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Men Still Make the Financial Decisions in Most Couples: UBS

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What You Need to Know

  • Seven in 10 men and nearly half of women said the husband takes responsibility for long-term financial decisions, according to a UBS survey.
  • Wealthy millennial women defer financial decision-making to their spouses more than any other age group.
  • Seven in 10 couples said collaborating on financial decisions would foster a better sense of financial security.

Seven in 10 men and nearly half of women in a new survey from UBS report that the husband takes responsibility for long-term financial decisions, such as investing and financial and estate planning.

Virtually all couples surveyed agreed that women should be involved in long-term finances, and the vast majority said that unless they are so involved, gender equality will never come to pass. Yet only 20% of women and men said they make decisions together.

UBS found that 82% of women defer to their spouse because they believe they lack the knowledge to participate in financial decisions, and 95% of men agreed this is so. Couples also largely agreed that women have little interest or time to take part, as they largely shoulder the burden of household responsibilities. 

Furthermore, 7 in 10 men said they do not trust their spouse to make good choices and, in the event of divorce, believe they are in a better position to protect their assets if they are the lead decision-maker. 

About half of women said they feel as if the couple’s assets belong to the husband.

“It’s hard to believe that in 2021 only 20% of couples are equal partners in investing,” Paula Polito, divisional vice chairwoman at UBS Global Wealth Management, said in a statement. “Old gender norms and stereotypes still hold too many women back.” 

UBS surveyed 493 women and 1,008 men from Jan. 26 to Feb. 1. Those between 25 and 30 had at least $250,000 in investable assets, those 31 to 39 had at least $500,000 and those 40 and older had at least $1 million in investable assets.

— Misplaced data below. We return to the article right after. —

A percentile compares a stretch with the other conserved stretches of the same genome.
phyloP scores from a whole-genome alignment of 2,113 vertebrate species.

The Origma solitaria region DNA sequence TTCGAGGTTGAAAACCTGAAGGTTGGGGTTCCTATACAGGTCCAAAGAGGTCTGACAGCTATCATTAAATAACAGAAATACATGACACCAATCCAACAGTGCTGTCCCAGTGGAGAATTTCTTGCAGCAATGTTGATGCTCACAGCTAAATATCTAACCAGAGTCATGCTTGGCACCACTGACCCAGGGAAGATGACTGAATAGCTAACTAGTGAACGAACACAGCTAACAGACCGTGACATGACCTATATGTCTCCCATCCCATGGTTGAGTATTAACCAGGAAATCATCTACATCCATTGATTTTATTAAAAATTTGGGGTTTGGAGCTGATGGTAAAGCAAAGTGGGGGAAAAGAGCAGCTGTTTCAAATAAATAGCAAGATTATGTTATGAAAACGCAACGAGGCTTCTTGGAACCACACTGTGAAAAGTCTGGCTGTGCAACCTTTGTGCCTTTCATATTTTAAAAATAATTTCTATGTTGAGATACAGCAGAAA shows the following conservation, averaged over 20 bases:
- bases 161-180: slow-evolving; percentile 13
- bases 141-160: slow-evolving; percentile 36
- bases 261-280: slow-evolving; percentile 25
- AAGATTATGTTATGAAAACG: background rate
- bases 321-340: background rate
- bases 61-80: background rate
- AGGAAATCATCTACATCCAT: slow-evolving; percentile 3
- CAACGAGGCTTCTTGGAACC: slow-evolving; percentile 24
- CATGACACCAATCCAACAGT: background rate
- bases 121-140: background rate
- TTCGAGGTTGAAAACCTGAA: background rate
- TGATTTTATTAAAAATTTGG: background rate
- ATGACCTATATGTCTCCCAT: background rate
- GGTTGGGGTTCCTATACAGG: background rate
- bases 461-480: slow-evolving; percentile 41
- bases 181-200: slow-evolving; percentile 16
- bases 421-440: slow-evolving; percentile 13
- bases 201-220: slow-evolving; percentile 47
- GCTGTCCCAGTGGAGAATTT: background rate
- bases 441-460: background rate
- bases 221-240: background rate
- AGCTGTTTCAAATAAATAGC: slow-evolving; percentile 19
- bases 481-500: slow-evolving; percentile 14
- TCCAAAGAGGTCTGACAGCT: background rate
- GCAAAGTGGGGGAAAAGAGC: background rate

Millennial Enigma 

UBS reported a surprising finding in its survey of millennials, given the generation’s focus on equality. Wealthy millennial women defer financial decision-making to their spouses, more so than any other age group. 

Half of millennial women said their husband is responsible for long-term finances, and three-quarters of men agreed that they take the lead. Surveyed before marriage, 9 in 10 millennial women said they intend to be financially engaged.

At the same time, UBS noted that this generation is seemingly the most open to change. 

Ninety-four percent of millennial men said they want their wives to be more involved in financial decisions, and 69% of millennial women who defer to their spouse also said they want to be more involved. 

Differing Perceptions

The survey turned up gaps in perception and a lack of communication among couples, which can prevent them from making long-term financial decisions together. 

Sixty-nine percent of men said that they take the lead on long-term financial decisions, and just 11% said women take the lead. Yet the report found that 30% of women said that they do, a 19-point gap in perception. 

Nine in 10 men who take the lead said they want their wife to be more involved in long-term financial decisions, but only 57% of women who defer said they wish to be more involved. 

UBS noted that the benefits of collaboration could be significant. Seven in 10 couples said sharing responsibilities in financial decisions would foster a better sense of financial security and make them feel more confident in their financial futures. 

Eight in 10 women believed that equal involvement would make them feel more prepared if something should happen to their husband, such as disability, illness or death.